‘Ancient’ and Modern from the JACK Quartet

United KingdomUnited Kingdom Machaut, Zorn, Gesualdo, Shaw, Rodericus, Lachenmann: JACK Quartet [Christopher Otto. & Ari Streisfeld (violins); John Pickford Richards (viola); Kevin McFarland (cello)]. Wigmore Hall, London, 2.6.2016. (CC)

Machaut (arr. Streisfeld) – Three Pieces
Zorn – The Remedy of Silence (UK premiere)
Gesualdo (arr. Streisfeld) – Three Madrigals
Caroline Shaw Ritornello 2.sq.2.j (UK premiere)
Rodericus (arr. Otto) – Angelorum psalat
Lachenmann – String Quartet No. 2, “Reigen seliger Geister”

After Steven Osborne’s recital of Crumb and Feldman at Milton Court earlier in the week in a recital entitled The Music of Silence, it was wonderful to see yet more contemporary music on display. Here recent works rubbed shoulders with arrangements by two members of the JACK Quartet of music by Machaut and Gesualdo.

Second violinist of the JACK Quartet, Ari Streisfeld, arranged three pieces by Machaut as the opener. First, “Rose, liz, printemps, verdure”, a rondeau, presents Machaut, but refracted through a prism. Clear, open arrival points gave us signposts; the second piece, “Dame, de qui toute ma joie vient”, was full of poignant, expressive harmonies before the final “Inviolata genitrix” brought a more overtly modernist sound picture.

John Zorn (b 1953) contributed his 2015 piece The Remedy of Fortune, so titled because of a Machaut connection (La Remède de Fortune) and indeed because it contains what Paul Griffiths in his excellent programme note refers to as “a full encounter with the fourteenth-century master”. The music contains references (echoes) of the earlier music but it is entirely of the recent past, containing a huge amount of timbral variety. If the Machaut/Streisfeld contained hints of the virtuosity of the JACK Quartet, this was a full-blooded affirmation of their talents. They are so clearly at home in this music – they are, after all, closely allied to the Kronos and Arditti Quartets – that one is never in doubt of being in safe hands/ Zorn’s piece is divided into six tableaux that run into each other; highly gestural, there were passages of terrific definition from all four players at high speed. The programme notes make no mention of a Janáček influence, but my ears thought they detected some along the way.

Ari Streisfeld’s arranging talents once more shone in Three Madrigals by Carlo Gesualdo. Using tuning in just intonation, the music starts to drift away from the open strings, so that “finding the right moment musically to jump back to where we began is where the interesting musical decisions take place”, to quote Streisfeld. The three chosen madrigals all come from Gesualdo’s Sixth Book of Madrigals (published 1611). Shorn of words, one can better appreciate the harmonic daring of these pieces; Streisfeld’s arrangements are terrific, from the scampering passages answering the slower-moving profound harmonies in “Io parto, e non più dissi” through the gentleness of “Beltà, poi che t’assenti” to the subtle sophistication of the final “Già piansi nel dolore”.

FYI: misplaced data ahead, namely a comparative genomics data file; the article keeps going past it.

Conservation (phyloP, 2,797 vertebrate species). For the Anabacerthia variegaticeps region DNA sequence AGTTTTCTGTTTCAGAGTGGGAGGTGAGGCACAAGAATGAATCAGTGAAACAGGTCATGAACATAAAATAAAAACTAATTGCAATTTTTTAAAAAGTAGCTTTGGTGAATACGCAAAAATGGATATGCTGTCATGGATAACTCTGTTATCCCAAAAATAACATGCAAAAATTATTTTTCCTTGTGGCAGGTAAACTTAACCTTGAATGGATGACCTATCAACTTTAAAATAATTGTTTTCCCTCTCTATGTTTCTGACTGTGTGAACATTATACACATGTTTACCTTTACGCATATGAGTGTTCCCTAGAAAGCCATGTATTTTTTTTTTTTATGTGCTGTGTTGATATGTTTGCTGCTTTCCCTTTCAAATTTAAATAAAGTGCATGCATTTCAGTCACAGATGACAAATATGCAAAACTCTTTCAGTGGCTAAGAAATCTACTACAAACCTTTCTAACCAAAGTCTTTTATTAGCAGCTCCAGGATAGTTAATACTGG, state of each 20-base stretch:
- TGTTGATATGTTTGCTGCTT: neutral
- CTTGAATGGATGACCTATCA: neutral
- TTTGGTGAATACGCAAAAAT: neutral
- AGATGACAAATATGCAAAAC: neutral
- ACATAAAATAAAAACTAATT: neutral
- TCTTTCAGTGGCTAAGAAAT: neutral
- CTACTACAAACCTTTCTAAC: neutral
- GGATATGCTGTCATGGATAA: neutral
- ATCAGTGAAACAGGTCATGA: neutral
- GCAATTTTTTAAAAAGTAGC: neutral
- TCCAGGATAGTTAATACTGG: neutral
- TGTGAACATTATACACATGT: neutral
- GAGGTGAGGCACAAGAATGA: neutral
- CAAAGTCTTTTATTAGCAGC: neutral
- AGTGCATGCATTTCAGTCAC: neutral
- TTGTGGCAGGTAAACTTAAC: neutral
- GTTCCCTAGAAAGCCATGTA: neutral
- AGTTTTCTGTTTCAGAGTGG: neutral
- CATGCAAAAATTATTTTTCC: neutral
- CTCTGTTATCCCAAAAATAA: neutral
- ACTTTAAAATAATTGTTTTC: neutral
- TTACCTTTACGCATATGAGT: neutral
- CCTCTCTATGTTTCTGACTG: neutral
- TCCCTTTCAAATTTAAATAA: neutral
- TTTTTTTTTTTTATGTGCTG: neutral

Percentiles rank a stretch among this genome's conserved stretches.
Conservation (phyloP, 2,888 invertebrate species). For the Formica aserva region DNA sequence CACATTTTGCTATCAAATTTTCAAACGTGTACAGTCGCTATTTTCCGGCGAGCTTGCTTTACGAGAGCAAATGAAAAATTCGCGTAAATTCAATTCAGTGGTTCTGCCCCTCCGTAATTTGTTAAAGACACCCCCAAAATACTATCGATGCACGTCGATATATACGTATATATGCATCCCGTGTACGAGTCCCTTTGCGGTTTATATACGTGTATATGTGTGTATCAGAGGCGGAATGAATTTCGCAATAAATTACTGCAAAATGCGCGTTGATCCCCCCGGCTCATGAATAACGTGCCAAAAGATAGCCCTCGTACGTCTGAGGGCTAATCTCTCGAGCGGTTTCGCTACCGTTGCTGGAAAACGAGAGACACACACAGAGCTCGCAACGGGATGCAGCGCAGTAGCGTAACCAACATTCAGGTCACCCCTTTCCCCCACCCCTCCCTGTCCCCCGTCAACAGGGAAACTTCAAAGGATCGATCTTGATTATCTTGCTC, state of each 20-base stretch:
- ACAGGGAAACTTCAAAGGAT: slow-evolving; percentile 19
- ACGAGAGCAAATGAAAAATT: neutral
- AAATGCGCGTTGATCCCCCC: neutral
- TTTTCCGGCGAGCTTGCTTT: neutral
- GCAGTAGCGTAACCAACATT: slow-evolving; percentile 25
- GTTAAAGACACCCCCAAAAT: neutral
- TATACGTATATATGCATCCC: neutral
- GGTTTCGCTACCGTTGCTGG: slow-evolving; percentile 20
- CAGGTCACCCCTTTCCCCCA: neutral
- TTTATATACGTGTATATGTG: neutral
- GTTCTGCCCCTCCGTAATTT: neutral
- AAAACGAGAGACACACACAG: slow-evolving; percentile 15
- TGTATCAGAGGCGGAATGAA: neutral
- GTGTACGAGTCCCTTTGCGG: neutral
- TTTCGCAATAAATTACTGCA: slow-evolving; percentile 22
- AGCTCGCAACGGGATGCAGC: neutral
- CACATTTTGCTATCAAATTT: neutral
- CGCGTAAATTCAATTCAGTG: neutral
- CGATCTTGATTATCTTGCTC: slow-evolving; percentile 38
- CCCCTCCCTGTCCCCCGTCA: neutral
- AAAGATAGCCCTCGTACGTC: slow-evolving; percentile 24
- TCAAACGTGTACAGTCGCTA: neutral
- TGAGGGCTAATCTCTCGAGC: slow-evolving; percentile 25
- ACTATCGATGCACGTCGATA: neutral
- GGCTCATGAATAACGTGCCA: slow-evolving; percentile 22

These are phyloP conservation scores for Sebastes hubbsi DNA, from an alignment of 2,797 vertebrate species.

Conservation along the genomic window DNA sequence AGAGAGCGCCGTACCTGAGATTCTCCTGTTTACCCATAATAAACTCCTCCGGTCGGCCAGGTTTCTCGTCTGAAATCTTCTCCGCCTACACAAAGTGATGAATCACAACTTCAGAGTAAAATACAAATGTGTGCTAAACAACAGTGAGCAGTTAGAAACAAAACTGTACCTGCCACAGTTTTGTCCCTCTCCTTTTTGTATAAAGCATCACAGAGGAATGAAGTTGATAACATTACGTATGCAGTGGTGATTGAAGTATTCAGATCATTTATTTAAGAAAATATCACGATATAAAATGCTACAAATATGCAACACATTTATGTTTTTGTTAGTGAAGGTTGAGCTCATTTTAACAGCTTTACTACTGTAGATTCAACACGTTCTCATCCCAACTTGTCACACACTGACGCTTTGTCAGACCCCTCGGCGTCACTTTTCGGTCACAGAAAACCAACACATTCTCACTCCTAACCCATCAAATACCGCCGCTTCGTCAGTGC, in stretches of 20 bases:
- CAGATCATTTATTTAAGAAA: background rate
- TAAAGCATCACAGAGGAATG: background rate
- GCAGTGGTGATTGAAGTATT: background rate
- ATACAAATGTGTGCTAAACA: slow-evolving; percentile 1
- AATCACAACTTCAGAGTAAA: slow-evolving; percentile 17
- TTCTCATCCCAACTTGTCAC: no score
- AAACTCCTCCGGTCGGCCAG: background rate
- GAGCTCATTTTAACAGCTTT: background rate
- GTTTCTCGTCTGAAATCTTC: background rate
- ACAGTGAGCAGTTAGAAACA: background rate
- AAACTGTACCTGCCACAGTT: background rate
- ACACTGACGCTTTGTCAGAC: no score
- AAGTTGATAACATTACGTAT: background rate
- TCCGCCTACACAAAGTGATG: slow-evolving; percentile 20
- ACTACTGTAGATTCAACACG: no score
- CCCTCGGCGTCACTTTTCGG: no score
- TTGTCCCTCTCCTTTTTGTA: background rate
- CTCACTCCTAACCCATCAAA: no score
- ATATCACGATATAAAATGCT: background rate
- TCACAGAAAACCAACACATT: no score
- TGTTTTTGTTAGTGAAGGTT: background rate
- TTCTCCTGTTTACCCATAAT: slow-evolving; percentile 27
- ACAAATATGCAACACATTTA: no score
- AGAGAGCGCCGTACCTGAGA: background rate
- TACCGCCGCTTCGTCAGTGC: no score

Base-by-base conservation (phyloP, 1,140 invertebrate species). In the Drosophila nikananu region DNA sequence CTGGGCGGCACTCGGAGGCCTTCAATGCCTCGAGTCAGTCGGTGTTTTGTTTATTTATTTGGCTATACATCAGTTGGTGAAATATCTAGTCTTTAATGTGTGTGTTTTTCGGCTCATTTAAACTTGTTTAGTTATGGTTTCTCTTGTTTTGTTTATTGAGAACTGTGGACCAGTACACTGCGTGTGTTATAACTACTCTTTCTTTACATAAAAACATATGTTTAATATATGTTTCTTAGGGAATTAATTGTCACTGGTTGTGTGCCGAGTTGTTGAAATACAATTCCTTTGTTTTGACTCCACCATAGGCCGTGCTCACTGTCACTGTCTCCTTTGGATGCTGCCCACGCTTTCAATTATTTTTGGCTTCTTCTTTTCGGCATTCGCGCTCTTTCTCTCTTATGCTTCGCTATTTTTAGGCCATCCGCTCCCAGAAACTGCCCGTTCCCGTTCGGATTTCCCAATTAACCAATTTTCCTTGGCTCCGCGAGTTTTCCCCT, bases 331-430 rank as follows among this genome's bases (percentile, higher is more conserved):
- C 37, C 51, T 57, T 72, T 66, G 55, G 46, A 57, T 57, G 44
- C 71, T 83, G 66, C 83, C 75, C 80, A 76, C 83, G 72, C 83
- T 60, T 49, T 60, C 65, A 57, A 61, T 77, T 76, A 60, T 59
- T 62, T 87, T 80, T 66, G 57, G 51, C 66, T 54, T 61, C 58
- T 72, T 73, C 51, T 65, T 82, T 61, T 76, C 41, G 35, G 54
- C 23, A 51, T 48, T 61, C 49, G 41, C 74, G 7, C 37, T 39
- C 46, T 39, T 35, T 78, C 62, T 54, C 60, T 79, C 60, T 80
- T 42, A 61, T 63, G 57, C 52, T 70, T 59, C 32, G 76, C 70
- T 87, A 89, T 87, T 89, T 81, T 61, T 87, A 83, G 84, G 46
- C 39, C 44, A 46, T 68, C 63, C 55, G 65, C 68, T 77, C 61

To close the first half of the concert we heard, the 2014 piece Ritornello 2.sq.2.j by Caroline Shaw (b 1982). Part of a sequence of works (hence the rather complex title), this piece was fascinating. The musical language, rooted in two tonal chords, is emotionally ambiguous yet restful. At one point it sounds like it’s going to open out into a Coplandesque thigh-slapper of a dance (it doesn’t). The overall impression is of a curiously disembodied shell of a piece. An interesting, if not gripping, composition.

After the interval, it was first violinist Christopher Otto’s turn to have a crack at arranging: Angelorem psalat by Rodericus (a composer who flourished in the late fourteenth century; the work itself is from the Chantilly Codex). A ballade (in AAB form) and originally written for only two parts, Otto expands that to the four-part texture of a string quartet. First violin and viola play the original music; the addition of the remaining two instruments affords an opportunity to fracture the original. The arrangement is beautifully done; the overall impression left was such that this listener, at least, wished it were far longer.

Many of the (smallish) audience had doubtless come for Helmut Lachenmann’s String Quartet No. 2, “Reigen seliger Geister”, of 1989. The subtitle translates as “Dance of the Blessed Spirits”. Cast in one continuous 25-minute span, much of the music tends towards the inaudible. The occasional fragment zooms into focus before being once more subsumed by the ongoing whisperings. Extended techniques are very much part of Lachenmann’s expressive palette, but it was when the music erupted (a rare occurrence) that the gesture really made its mark. Grating sounds suggest a stepped-down Xenakis; less confrontational than the Greek master, but no less thought-provoking. A fabulous performance all round, and a great way to close the concert. There were no encores, which felt exactly right.

Colin Clarke